While we have posted, blogged, and press released our minor cannabinoid capabilities and technology partners, I’d like to use this edition of Monthly Extracts to talk about the quality management foundation that makes this all possible. 

Verifying the integrity of your supply:

Governing bodies around the world require consumer products to be tested before they reach consumers. As a GMP-certified processor with international distribution reach, our quality management system enables and validates the safety, quality and consistency of input ingredients, a critical step towards ensuring that all finished formulations and products abide by the governing law across markets with different regulatory requirements.

At OBX, robust testing is conducted at every step of the production process. Our QC Manager, David Temelkoff, a seasoned research scientist who spent 15 years at industry-leading pharmaceutical company GlaxoSmithKline, designed and implemented a rigorous set of internal testing standards for our work-in-progress and finished products to verify the chemical and physical makeup of each compound and apply a baseline safety analysis test. This robust quality control program touches all aspects of our ingredient sourcing, production, and finished product formulations. It also serves as the foundation for every international quality assurance and compliance standard demanded by both domestic and international clients.

To ensure the replicability and reproducibility of results, our industry-leading internal testing protocols need to be validated by external labs. So, David also works with our certified 3rd party lab partners to develop and validate their testing methods to ensure that the appropriate standards, methods, and tolerances are in place and aligned. Once our products receive our internal stamp of quality approval, we then seek third-party validation in the form of a certificate of analysis (COA). COAs are the table stakes required to sell cannabinoid products as they are a holistic assessment of the underlying product that ensures that regulatory and safety requirements are met. For every product, OBX provides a 3rd-party, full panel Certificate of Analysis that includes:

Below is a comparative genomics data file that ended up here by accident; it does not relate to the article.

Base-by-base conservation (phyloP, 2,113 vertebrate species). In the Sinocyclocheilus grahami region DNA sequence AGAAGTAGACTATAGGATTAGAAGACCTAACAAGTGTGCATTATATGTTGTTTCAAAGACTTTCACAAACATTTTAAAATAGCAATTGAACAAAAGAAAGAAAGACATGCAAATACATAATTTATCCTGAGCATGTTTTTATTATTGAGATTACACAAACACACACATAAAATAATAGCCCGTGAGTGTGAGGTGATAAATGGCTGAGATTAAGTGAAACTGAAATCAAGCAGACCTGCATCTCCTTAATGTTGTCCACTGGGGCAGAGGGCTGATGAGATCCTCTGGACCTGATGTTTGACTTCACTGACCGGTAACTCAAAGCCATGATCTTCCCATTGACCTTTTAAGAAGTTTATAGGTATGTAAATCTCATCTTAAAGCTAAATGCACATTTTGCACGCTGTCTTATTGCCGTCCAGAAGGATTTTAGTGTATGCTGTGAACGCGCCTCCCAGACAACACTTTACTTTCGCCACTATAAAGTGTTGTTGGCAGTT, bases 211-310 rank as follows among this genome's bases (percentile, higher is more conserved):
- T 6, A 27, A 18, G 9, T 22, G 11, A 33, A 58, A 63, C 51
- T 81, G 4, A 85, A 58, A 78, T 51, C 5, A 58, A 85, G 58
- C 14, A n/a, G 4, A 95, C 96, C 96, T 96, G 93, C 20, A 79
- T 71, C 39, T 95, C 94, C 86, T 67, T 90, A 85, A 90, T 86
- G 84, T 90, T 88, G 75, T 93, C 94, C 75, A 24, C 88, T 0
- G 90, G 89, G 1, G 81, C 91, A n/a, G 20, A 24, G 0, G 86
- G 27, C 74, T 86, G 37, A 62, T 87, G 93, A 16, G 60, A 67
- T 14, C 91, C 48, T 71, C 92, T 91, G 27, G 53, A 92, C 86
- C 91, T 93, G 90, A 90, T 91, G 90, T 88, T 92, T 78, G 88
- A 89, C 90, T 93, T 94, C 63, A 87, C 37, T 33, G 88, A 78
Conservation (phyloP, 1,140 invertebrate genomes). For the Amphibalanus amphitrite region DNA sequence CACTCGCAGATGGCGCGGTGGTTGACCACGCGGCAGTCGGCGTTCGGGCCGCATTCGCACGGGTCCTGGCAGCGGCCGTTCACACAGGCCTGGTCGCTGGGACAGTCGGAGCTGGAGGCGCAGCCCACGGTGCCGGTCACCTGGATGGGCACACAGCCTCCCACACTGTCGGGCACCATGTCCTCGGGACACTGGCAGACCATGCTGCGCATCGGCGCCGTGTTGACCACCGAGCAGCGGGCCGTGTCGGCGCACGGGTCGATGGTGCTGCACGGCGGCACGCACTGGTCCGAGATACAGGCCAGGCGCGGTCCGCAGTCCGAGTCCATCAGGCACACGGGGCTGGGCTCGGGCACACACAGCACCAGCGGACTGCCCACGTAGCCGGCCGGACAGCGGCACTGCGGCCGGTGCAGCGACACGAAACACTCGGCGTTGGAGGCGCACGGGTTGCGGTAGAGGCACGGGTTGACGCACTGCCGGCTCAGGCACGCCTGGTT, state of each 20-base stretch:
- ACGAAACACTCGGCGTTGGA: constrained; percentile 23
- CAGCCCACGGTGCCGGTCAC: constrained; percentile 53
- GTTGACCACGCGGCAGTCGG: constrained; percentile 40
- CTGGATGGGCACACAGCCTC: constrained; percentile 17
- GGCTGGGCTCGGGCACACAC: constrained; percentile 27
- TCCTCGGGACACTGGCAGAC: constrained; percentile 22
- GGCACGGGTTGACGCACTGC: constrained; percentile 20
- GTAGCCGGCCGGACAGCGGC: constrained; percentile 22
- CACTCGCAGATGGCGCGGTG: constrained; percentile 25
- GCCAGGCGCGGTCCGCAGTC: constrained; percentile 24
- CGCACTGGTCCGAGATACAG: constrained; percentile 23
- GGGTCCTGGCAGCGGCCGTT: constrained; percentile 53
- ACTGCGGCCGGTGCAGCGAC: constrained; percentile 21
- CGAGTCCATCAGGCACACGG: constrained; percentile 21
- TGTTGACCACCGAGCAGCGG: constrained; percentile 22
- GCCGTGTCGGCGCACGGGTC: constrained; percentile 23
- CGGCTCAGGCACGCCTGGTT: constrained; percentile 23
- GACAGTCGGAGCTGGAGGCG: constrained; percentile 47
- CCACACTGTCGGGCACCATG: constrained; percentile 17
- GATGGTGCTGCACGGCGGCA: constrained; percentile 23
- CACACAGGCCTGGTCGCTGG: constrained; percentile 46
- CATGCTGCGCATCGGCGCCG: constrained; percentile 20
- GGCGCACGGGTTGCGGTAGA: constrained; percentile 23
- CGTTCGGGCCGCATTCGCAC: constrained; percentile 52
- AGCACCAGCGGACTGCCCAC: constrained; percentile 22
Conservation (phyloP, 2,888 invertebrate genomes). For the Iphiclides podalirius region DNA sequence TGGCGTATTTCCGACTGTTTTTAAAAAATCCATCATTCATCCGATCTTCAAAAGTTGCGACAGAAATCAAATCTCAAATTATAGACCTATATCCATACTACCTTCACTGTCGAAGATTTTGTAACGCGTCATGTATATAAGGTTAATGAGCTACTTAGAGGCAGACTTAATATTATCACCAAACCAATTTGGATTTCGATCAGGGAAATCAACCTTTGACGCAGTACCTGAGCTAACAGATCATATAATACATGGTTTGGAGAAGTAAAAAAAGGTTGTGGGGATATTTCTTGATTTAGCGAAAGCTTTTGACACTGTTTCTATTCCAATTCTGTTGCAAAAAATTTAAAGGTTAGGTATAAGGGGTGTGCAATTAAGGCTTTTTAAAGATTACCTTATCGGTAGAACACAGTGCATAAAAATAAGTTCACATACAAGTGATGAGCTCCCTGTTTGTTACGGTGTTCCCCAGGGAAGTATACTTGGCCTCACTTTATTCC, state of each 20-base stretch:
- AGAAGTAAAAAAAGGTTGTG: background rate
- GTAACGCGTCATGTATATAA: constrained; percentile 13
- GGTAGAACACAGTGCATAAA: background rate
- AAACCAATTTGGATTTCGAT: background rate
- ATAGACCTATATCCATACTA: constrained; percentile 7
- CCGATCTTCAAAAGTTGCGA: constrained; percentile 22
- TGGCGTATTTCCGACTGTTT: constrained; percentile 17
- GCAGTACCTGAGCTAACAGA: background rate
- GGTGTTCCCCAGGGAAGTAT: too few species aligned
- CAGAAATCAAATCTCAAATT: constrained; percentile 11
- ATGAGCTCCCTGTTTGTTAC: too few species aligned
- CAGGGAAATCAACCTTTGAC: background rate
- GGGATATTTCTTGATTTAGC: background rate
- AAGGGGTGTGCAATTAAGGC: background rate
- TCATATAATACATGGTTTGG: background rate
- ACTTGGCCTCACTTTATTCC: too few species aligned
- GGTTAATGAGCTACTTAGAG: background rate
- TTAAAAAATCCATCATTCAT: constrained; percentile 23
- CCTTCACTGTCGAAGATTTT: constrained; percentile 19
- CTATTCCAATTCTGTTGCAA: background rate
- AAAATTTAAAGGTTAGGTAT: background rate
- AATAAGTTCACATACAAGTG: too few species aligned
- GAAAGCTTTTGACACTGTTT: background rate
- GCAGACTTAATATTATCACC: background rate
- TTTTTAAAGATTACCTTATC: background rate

• Potency (HPLC): THC is a cannabinoid that leads to psychoactive effects. Hence, it is crucial to test the potency of the cannabinoids present in your sample to meet regulatory compliance. In particular, THC levels higher than 0.3% are prohibited. In addition, potency checks are essential to provide an in-depth overview of the ingredients in your product to validate the purity and quality of the ingredient you are purchasing.
  • Terpene Profiling: Terpenes are a group of organic molecules that contain an aromatic functional group. These molecules are produced naturally in trichomes of the cannabis plant. They give rise to the distinct colours and smells such as pine, berry and fruity citrus aromas. Although these molecules are not harmful, profiling can be necessary when you are evaluating the composition of your product before purchasing.